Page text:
State Congress leaders have realised that for speeches to translate into votes, effective translators are a necessary factor
The Congress in Telangana is facing an odd, if not entirely new, problem: its message doesn't seem to be reaching the masses — in a classic case of lost in translation.
For instance, on December 3, during a rally in Gadwal, Congress President Rahul Gandhi had reportedly said the BJP had waived loans worth Rs 3 lakh crore for 15 rich industrialists, but the Congress will waive off the same amount for farmers. Gandhi's translator on stage and Gadwal constituency candidate, DK Aruna, however, reportedly translated it as "BJP waived off loans worth Rs 3 lakh crore for 15 lakh farmers, and Congress will waive the loans of farmers too."
Similarly, during a public address in Kosgi, Ravanth Reddy, the party's working president, had reportedly translated Gandhi's "Telangana is in debt" statement as "Telangana is in profit".
State Congress leaders have realised that for speeches to get translated into votes, effective translators are a necessary factor. Telangana Congress General Secretary T Niranjan, however, said it is not that big a problem.
"Of course, the translators cannot grasp what Rahul Gandhi is saying immediately, which is why the problem arose. Otherwise, there is no problem," Niranjan told Moneycontrol.
Speaking about the appointment of translators, Niranjan said translators are appointed by the party president, though there are district-level leaders and spokespersons involved in the process too.
"There's a process of appointing translators. Nalgonda has a different translator, Hyderabad has a different translator... the party president will appoint different people for different regions. These translators are generally party workers," Niranjan said.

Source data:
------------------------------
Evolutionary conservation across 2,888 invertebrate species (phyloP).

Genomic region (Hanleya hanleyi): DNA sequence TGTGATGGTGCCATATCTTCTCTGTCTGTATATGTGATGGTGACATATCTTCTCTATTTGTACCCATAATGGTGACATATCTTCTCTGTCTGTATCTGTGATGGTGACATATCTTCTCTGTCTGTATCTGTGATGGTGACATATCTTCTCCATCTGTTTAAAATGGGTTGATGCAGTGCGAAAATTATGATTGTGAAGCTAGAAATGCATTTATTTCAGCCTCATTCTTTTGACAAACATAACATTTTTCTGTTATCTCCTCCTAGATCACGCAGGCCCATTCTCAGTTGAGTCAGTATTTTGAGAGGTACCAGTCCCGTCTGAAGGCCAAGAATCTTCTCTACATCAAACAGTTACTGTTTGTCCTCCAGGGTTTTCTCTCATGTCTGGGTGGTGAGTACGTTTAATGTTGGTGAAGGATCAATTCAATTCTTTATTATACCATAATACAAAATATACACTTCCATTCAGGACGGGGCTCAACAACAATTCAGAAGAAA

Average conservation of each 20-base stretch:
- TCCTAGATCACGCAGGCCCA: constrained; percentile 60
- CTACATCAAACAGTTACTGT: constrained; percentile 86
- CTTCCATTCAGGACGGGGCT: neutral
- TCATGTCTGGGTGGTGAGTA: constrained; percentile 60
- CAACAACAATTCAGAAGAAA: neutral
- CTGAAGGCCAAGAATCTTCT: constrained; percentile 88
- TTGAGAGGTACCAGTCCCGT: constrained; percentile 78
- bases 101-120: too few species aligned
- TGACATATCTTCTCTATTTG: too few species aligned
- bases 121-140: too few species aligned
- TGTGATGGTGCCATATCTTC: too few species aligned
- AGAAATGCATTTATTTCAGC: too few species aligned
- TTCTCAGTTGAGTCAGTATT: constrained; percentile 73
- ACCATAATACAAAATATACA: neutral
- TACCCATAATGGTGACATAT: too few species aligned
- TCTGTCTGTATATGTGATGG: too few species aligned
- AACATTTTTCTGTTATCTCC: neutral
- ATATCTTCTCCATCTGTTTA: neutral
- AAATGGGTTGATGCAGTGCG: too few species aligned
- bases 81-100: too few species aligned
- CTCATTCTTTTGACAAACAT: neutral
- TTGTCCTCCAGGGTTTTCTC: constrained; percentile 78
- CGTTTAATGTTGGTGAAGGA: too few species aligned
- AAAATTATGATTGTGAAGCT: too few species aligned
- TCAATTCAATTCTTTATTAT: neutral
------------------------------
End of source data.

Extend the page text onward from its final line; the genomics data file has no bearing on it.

"It was one of the greatest experiences of my life to translate for both Soniaji and Rahulji," Congress leader Dasoju Sravan told Moneycontrol. "But it's a challenge, because you have to translate the moment they speak. And you also have to translate in simple, concise words while keeping the emotion intact," he added.
"We need to be very attentive, and translate the instant they stop speaking. That requires the knowledge of Telangana politics as well as the language. We cannot say anything that will be carried in the wrong sense," Sravan said, adding that there is no training provided, though party workers with strong knowledge of state politics are preferred.
The BJP high command, however, does not appoint any designated translators. "The BJP translators are party leaders. Whoever is available when national leaders come to address rallies do the job. There are two or three translators, such as Muralidharji and Sudhakarji who can translate from Hindi. These are leaders, there are no special translators," Bandi Sanjay, a BJP leader from Telangana, told Moneycontrol.
While the saffron party has not faced the problem of translation during its campaign in Telangana, it has suffered from bad and confused translators elsewhere in the southern belt. For instance, during March elections in Karnataka this year, BJP president Amit Shah's words at a rally were translated as "PM Modi will not do anything for Dalits, poor and the backward classes. He will damage the nation" by Prahlad Joshi, the translator. "Please vote for him," Joshi had added.A similar incident had occurred in Kerala in 2015 when PM Narendra Modi arrived in Kerala and apologised for being late. The PM's translator, K Surendran, however, translated it as "... There are big changes taking place here (in Kerala). I am very happy."
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